This problem is traditionally dealt with by a diachronically
lation which sees the occurrence of open or closed e as depending on the
nature of the following vowel or diphthong (closed front or other) or conson-
ant (palatalized or other). From a purely synchronic point of view this
formulation is open to a number of objections:
(a) one has frequently to refer to previous stages of
to determine the earlier nature of a following vowel, e.g. tēvs < *tēvas;
(b) no account is given of vowels in final syllables, e.g., puķe;
(c) no account is taken of loan-words, e.g., bibliotēka;
(d) the loss of the phoneme [r] partially invalidates the distinction
between palatalized and other consonants, e.g., dzeru.
It is also misleading to the extent that it suggests
a purely environmental
explanation, whereas the facts would seem to point more to a combination
of environmental and categorial, as far as contemporary usage is concerned.
The present formulation attempts to meet objections (a), (b) and (d) above,
and to a lesser extent (c) also, although clearly a number of problems re-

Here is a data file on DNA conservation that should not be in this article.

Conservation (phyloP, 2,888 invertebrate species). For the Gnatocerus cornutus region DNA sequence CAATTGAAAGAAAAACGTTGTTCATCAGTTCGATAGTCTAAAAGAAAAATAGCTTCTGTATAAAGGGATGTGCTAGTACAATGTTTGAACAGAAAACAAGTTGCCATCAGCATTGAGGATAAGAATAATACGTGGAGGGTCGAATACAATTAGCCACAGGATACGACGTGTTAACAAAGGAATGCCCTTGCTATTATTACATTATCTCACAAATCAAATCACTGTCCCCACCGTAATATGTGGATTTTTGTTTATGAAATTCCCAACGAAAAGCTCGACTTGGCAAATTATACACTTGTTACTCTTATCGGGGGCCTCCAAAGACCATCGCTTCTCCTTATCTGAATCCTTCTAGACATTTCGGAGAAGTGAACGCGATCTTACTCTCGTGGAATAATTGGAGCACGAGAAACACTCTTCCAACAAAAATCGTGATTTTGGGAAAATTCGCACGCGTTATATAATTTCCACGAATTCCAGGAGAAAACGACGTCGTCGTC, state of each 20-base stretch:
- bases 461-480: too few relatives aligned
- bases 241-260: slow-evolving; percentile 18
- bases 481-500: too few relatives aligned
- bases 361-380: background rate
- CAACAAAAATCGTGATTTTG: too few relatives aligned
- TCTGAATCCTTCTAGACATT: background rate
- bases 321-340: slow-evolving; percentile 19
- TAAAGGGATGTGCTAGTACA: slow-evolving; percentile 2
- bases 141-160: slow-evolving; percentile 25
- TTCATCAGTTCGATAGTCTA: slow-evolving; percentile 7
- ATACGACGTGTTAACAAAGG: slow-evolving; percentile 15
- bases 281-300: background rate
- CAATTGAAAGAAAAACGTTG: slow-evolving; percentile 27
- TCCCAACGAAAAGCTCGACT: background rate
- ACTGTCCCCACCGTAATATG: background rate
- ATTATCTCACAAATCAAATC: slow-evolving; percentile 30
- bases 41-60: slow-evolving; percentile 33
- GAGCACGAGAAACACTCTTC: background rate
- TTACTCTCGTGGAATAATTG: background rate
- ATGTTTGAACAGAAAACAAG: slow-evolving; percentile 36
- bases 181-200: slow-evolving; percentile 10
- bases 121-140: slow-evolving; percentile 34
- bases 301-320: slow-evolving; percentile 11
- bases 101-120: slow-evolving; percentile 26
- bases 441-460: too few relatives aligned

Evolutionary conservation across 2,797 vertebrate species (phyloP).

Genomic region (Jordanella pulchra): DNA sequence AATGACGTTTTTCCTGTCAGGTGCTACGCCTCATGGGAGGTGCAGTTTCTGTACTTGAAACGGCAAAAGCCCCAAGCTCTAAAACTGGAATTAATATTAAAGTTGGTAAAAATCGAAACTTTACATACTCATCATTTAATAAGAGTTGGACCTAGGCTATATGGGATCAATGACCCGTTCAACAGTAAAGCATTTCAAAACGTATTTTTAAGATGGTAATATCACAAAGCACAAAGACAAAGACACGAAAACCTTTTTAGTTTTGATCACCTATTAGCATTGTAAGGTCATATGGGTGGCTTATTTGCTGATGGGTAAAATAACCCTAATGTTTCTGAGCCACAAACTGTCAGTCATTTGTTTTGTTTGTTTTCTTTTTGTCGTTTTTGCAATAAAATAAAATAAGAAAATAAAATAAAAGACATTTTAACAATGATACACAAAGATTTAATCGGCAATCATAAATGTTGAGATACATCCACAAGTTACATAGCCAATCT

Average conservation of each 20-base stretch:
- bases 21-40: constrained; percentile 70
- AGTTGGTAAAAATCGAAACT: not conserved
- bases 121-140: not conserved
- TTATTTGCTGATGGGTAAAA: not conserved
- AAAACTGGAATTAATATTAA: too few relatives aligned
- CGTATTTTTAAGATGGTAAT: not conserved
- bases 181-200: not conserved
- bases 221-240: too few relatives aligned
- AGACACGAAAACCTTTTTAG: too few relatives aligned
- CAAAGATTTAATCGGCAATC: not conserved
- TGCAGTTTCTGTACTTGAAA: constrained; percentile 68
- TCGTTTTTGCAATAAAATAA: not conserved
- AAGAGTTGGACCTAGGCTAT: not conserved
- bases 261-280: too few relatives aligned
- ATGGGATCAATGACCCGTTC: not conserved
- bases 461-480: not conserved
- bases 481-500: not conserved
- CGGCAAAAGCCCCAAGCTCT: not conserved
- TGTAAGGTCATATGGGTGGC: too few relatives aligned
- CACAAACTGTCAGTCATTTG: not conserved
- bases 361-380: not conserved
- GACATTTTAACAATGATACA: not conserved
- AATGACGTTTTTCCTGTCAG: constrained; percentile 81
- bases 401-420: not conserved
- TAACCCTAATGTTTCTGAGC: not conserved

Nouns and adjectives
The quality of an e in the final syllable of the
stem is determinable by the
environmental rules from the form of the accusative singular:
zēnu, sētu, mežu, ķešu,
akmeni, medu, telti, pelēku, svešu.
The e of a non-final stem syllable is similarly determinable:
In addition, we must specify that any e occurring
in a noun termination
Once established from the accusative singular, the quality of an e remains
unchanged throughout the declension, and in the case of adjectives, through-
out the degrees of comparison: hence bērni, bērniem, etc. One exception in-
volves feminine nouns in -s (c f. debesi, acc. sing.) where the expected pala-
talization of the final stem consonant in the genitive plural does not occur:
a stem e in such cases is often open, e.g., debesu, Cēsu, although an analogical
e is perhaps more common.
The relation between the accusative singular and the prediction of e
quality throughout the declension suggests at once that in general terms
each type of declension has its prevalent pattern, and that the declensions
are groupable into two types: zēns sēta, medus on the one hand, dēlis, mēle,
akmens, telts on the other. In syllables other than stem finals, e behaves
appropriately under the influence of what follows. The possibility that the
former pattern and the latter may sometimes conflict must be seriously
considered on the evidence of such pairs as vēsture and vēsture, etc., debesu
and debesu, etc. The pair spilvens and spilvens further auggests analogy across
declensional borders (cf .akmens), a possibility reinforced by the use of
-tiņš rather than -iņš as diminutive suffix for such nouns as spilvens and
Diminutives cause no special problem, and are readily explained by the
procedure outlined above. Similarly, most derived nouns:sētnieku, tēl-
niecību, etc. However, nouns formed with the prefixes bez, pret and ne are
exceptional, and will be considered later.